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I have an integer polynomial in four variables (w, x, y, and z) that I know can be written as an integer polynomial in these six variables:

  • a = w z
  • b = x y
  • c = w^3 + z^3
  • d = x + y
  • e = w^3 x + y z^3
  • f = w^3 y + x z^3

How can I use Mathematica (or maybe Java) to easily do this change of variables?

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Tyson Williams, welcome to StackOverflow. –  Mr.Wizard May 20 '11 at 21:30
    
@Mr.Wizard Thank you. I especially feel welcome because I received such a great answer to my question. –  Tyson Williams May 22 '11 at 14:59

1 Answer 1

up vote 15 down vote accepted

Such rewriting can be done by forming a Groebner basis of the replacement polynomials, with respect to a variable order that favors using a-f over w-z. Then use PolynomialReduce with respect to the same order to rewrite your polynomial.

Here is an example. I'll start with replacement rules so I can construct a polynomial such that we know the expected result.

reprules = {a -> w*z, b -> x*y, c -> (w^3 + z^3), 
 d -> (x + y), e -> (w^3*x + y*z^3), f -> (w^3*y + x*z^3)};

Now recast as polynomial relations.

reppolys = Apply[Subtract, reprules, 1];

Here we create an example.

poly = 
 a^2*b + 3*b^2*c^3 - 2*d*e*f + 11*b*f^2 - 5 a*d^2*e /. reprules // Expand

Out[11]= -2*w^6*x^2*y - 2*w^6*x*y^2 + 3*w^9*x^2*y^2 + 11*w^6*x*y^3 - 
  5*w^4*x^3*z - 10*w^4*x^2*y*z - 5*w^4*x*y^2*z + w^2*x*y*z^2 - 2*w^3*x^3*z^3 - 
  2*w^3*x^2*y*z^3 - 2*w^3*x*y^2*z^3 + 22*w^3*x^2*y^2*z^3 + 9*w^6*x^2*y^2*z^3 - 
  2*w^3*y^3*z^3 - 5*w*x^2*y*z^4 - 10*w*x*y^2*z^4 - 5*w*y^3*z^4 -
  2*x^2*y*z^6 + 11*x^3*y*z^6 - 2*x*y^2*z^6 + 9*w^3*x^2*y^2*z^6 + 3*x^2*y^2*z^9

Form the Groebner basis mentioned above.

gb = GroebnerBasis[reppolys, {w, x, y, z, a, b, c, d, e, f}];

Use it to reduce our input to recover the expected result.

PolynomialReduce[poly, 
  gb, {w, x, y, z, a, b, c, d, e, f}][[2]]

Out[12]= a^2*b + 3*b^2*c^3 - 5*a*d^2*e - 2*d*e*f + 11*b*f^2

---edit---

A comment asks about descriptions of Groebner bases. For my own take on the Mathematica functionality, there is an elderly TMJ article. Can be found at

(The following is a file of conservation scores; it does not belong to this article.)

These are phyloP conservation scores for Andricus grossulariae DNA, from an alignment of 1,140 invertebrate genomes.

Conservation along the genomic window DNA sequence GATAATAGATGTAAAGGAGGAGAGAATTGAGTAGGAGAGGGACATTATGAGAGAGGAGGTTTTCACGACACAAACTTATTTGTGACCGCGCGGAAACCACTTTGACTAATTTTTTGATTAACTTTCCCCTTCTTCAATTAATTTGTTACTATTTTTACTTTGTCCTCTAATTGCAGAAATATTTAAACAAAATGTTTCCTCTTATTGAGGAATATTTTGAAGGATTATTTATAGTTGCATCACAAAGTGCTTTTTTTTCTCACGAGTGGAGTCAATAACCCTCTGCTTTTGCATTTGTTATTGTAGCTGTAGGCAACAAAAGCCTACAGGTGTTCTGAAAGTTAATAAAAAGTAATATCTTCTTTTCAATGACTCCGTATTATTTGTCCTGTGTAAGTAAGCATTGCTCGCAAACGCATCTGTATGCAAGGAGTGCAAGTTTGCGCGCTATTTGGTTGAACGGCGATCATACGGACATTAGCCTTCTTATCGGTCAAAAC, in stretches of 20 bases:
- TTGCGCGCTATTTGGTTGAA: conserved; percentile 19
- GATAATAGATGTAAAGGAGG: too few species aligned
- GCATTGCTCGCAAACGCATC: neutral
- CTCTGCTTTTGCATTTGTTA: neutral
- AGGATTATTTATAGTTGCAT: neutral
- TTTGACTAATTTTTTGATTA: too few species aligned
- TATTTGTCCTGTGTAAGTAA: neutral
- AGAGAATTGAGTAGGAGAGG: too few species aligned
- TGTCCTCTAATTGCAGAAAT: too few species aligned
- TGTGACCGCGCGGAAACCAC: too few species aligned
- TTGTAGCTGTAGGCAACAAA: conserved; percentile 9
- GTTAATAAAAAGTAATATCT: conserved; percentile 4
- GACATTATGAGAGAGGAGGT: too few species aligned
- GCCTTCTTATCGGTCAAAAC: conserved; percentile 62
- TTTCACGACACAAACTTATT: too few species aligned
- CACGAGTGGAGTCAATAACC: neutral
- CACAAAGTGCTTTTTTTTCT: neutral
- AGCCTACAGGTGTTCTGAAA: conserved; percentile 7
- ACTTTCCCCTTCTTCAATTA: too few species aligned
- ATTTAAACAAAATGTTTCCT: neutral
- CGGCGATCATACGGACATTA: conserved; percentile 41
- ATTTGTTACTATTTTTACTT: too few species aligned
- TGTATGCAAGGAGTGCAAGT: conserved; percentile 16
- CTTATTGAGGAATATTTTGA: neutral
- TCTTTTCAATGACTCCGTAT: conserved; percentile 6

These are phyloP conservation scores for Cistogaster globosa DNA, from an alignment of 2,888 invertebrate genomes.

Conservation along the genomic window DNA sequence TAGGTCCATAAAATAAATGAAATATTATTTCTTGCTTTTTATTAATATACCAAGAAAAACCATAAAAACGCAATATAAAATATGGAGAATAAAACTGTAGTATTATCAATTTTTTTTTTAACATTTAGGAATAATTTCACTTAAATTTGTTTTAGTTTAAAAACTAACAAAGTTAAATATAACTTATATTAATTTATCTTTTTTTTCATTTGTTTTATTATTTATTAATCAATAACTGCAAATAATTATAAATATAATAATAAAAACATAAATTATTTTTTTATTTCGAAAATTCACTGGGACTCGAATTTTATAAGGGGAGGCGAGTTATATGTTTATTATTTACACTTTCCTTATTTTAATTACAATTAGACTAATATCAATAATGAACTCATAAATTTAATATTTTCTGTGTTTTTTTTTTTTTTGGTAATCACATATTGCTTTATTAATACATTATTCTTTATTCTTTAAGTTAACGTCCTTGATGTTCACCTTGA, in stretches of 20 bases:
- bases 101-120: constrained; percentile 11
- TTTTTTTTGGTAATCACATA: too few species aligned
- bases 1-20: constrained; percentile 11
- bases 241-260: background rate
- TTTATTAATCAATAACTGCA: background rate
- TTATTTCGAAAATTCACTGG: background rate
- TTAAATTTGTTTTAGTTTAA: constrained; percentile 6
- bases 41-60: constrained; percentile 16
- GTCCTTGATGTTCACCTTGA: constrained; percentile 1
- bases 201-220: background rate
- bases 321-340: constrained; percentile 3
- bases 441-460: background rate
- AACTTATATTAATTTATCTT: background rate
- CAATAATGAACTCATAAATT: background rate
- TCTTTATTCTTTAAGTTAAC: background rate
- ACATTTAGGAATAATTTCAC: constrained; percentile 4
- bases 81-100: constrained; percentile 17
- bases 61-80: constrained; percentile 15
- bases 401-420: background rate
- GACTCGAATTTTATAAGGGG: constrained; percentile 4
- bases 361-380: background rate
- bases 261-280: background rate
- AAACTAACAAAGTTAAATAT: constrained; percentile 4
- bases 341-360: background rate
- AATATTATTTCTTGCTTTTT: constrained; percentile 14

http://library.wolfram.com/infocenter/Articles/2179/

Among the better books related to this topic there is the UTM series text

Ideals, Varieties, and Algorithms by Cox, Lottle, and O'Shea.

An Introduction to Gröbner Bases by Adams and Loustaunau (AMS) is also quite good.

---end edit---

Daniel Lichtblau

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2  
@Daniel, I have tried on a couple of occasions to understand what exactly is a Groebner basis, but I have failed, thus far. Do you have any links to good/comprehensible descriptions? Thanks. –  rcollyer May 20 '11 at 18:52
    
@rcollyer see edit –  Daniel Lichtblau May 20 '11 at 19:19
3  
Apparently most people are waiting for the movie... –  Daniel Lichtblau May 20 '11 at 22:00
1  
@ Tyson Williams Could change the variable order to {w, x, y, z, c, d, e, f, a, b}. But there is no general answer in cases where the result will not be unique. You may need to refine what it is you want to obtain e.g a polynomial with certain variables preferred to others, or one of minimal total degree, or maybe some other criterion. Depending on such details, there may (or may not) be a term ordering that will serve your purposes. –  Daniel Lichtblau May 22 '11 at 1:59
1  
By preference I assume you mean 'a' is most favored to appear, and 'f' least favored. In that case yes, reverse a-f in the variable ordering, as the last in the ordering is the most favored to appear in the result, etc. The ordering means favor rewriting higher, that is, earlier listed, in terms of later listed, so this also explains why w-z should be at the front, regardless of their relative order with respect to one another. I had also considered that CoefficientDomain setting but I don't think it will do what you want, at least not in any reliable way. –  Daniel Lichtblau May 22 '11 at 15:33

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